Initially part of Los Angeles' indie rock scene, the band collaborated with Kim Gordon for their debut album, Pretty on the Inside (1991), and went on to release the critically and commercially successful Live Through This (1994), and Celebrity Skin (1998), the latter of which garnered them four Grammy nominations. The group officially disbanded in 2002 and its members pursued other projects. In 2009, Hole was reformed by Love with new members, despite Erlandson's claim that the reformation breached a mutual contract he had with Love. The reformed band released the album Nobody's Daughter (2010), but Love announced in 2012 that she was returning to a solo career, and declared that "Hole is dead".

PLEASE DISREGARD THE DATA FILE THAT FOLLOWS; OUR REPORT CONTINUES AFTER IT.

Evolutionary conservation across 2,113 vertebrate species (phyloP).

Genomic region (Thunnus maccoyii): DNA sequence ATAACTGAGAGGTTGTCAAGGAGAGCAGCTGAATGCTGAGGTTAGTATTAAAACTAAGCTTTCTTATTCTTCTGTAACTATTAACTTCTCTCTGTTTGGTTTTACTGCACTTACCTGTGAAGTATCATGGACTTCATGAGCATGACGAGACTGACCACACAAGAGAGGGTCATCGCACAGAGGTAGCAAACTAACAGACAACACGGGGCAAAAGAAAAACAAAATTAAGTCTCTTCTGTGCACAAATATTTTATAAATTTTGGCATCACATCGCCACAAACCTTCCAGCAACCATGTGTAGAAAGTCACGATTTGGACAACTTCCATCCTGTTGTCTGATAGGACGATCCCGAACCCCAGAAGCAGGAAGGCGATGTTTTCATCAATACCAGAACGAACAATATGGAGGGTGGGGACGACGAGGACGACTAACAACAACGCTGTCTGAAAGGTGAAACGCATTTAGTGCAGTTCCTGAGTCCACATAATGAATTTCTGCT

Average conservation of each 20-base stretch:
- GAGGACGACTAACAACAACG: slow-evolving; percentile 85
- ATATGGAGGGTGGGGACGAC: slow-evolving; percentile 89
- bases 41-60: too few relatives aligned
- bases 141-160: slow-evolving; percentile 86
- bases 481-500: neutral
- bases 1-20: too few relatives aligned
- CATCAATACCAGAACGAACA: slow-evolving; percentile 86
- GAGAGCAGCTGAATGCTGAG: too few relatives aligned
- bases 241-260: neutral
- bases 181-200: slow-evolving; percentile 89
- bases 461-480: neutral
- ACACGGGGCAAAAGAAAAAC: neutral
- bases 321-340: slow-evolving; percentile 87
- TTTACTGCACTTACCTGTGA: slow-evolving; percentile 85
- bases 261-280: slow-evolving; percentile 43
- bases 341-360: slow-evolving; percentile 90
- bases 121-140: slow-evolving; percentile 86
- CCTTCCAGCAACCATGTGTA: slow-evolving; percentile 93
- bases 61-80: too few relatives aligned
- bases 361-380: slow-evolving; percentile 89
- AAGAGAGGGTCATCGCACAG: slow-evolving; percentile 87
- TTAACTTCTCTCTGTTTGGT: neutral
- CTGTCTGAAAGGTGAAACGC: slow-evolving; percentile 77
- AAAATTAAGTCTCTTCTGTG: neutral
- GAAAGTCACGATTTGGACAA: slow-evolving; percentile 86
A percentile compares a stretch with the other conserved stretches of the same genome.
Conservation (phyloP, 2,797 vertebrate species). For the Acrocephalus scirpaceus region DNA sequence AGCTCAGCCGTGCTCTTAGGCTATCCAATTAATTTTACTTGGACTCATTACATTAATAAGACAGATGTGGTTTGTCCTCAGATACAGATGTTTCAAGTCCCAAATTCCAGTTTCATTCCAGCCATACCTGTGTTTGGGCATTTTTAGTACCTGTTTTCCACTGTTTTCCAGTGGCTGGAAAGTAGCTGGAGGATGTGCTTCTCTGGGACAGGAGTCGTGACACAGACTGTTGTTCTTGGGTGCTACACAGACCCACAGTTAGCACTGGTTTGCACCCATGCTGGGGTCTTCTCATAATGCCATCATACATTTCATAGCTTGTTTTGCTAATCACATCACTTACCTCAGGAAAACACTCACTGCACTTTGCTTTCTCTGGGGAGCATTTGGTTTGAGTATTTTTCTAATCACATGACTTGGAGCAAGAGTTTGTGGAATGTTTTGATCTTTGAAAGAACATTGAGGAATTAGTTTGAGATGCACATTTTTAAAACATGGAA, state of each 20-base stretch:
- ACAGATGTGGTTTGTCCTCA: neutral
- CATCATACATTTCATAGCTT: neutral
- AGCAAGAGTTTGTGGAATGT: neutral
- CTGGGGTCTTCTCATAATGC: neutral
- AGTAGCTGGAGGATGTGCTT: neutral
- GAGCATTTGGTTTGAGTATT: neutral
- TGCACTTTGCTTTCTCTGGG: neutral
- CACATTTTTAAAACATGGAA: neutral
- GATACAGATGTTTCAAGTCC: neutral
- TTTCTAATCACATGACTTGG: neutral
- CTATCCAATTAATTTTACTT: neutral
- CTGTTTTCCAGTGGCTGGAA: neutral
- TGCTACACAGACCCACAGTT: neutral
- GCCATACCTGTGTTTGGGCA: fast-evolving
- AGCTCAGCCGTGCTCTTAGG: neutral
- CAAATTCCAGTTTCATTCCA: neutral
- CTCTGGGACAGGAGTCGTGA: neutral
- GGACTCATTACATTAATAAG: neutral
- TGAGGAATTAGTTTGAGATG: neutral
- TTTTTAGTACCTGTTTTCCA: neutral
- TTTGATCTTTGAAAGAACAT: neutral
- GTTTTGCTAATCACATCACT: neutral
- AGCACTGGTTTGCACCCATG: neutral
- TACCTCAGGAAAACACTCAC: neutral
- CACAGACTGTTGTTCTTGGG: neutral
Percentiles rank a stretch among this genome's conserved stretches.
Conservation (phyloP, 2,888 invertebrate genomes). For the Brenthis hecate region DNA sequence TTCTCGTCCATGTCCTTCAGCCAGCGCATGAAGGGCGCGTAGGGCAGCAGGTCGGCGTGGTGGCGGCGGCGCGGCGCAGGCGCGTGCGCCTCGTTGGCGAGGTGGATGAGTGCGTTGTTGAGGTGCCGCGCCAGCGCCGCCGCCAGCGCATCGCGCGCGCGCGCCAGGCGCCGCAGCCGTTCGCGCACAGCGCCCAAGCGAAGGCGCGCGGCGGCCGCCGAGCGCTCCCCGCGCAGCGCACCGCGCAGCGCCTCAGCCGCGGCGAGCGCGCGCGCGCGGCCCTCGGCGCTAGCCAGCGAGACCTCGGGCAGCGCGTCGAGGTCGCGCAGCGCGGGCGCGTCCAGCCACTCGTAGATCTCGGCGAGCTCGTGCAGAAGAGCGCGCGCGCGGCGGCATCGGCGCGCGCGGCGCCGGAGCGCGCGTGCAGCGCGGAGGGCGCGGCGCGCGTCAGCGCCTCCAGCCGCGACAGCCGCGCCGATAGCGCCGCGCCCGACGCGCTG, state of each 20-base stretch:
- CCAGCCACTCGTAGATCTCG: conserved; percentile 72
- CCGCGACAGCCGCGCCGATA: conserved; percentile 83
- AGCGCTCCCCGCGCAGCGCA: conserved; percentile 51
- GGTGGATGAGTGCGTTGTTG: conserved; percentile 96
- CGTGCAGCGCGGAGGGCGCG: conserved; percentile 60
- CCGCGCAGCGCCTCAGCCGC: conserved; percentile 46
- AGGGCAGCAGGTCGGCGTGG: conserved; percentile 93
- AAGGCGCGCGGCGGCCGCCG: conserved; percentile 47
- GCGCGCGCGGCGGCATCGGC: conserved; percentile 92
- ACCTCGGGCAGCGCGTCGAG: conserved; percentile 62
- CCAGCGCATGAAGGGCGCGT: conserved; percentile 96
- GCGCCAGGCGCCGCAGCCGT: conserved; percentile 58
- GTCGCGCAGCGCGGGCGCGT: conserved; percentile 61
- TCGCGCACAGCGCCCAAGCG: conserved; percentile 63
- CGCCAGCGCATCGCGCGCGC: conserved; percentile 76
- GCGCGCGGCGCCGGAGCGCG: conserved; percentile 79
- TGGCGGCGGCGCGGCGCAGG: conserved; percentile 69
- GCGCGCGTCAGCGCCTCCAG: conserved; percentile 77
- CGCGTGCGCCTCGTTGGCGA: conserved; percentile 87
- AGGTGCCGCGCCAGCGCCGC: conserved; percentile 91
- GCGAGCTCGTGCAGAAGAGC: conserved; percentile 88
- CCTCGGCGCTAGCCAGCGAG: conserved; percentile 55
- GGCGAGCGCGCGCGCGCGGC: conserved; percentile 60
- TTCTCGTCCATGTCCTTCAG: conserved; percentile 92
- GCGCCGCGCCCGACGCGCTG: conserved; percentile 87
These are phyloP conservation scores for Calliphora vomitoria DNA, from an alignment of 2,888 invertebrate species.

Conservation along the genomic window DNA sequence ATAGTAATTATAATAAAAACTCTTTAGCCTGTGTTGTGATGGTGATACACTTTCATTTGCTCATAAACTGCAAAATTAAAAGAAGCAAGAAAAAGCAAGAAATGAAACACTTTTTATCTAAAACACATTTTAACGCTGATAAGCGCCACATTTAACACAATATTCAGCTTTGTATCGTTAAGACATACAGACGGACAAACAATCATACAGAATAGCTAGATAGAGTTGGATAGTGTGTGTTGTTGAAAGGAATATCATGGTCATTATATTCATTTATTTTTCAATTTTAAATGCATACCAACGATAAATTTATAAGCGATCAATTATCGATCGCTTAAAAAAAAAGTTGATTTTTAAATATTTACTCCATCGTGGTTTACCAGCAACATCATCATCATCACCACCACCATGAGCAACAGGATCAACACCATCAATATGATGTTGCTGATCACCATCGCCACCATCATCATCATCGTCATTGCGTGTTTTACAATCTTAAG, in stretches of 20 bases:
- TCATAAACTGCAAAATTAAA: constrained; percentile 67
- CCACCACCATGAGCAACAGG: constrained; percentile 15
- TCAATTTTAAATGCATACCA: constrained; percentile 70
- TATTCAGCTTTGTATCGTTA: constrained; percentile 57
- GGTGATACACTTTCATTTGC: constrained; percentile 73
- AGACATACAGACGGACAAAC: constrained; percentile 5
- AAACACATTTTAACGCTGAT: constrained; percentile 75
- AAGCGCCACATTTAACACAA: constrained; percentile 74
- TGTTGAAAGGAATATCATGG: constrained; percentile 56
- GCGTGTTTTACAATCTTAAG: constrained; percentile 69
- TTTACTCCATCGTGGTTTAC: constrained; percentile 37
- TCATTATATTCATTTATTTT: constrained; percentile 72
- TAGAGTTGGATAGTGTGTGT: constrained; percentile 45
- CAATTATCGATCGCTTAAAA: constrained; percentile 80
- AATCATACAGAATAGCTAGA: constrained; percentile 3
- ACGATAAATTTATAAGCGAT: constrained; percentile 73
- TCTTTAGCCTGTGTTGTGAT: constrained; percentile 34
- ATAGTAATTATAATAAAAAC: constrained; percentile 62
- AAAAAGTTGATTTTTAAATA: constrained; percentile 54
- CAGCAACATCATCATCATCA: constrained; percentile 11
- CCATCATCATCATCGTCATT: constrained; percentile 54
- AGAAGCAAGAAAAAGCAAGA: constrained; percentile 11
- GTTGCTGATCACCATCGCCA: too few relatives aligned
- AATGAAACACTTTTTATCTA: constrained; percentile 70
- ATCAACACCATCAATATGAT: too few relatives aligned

Hole's body of work contained a predominant feminist commentary articulated in Love's lyrics, and the band has been noted by scholars and critics as having been the most high-profile musical group of the 1990s to openly and directly discuss feminism in their songs, having sold over 3 million records in the United States alone during the course of their career. The band also gained considerable media coverage due to Love's unpredictable and often reckless live performances.
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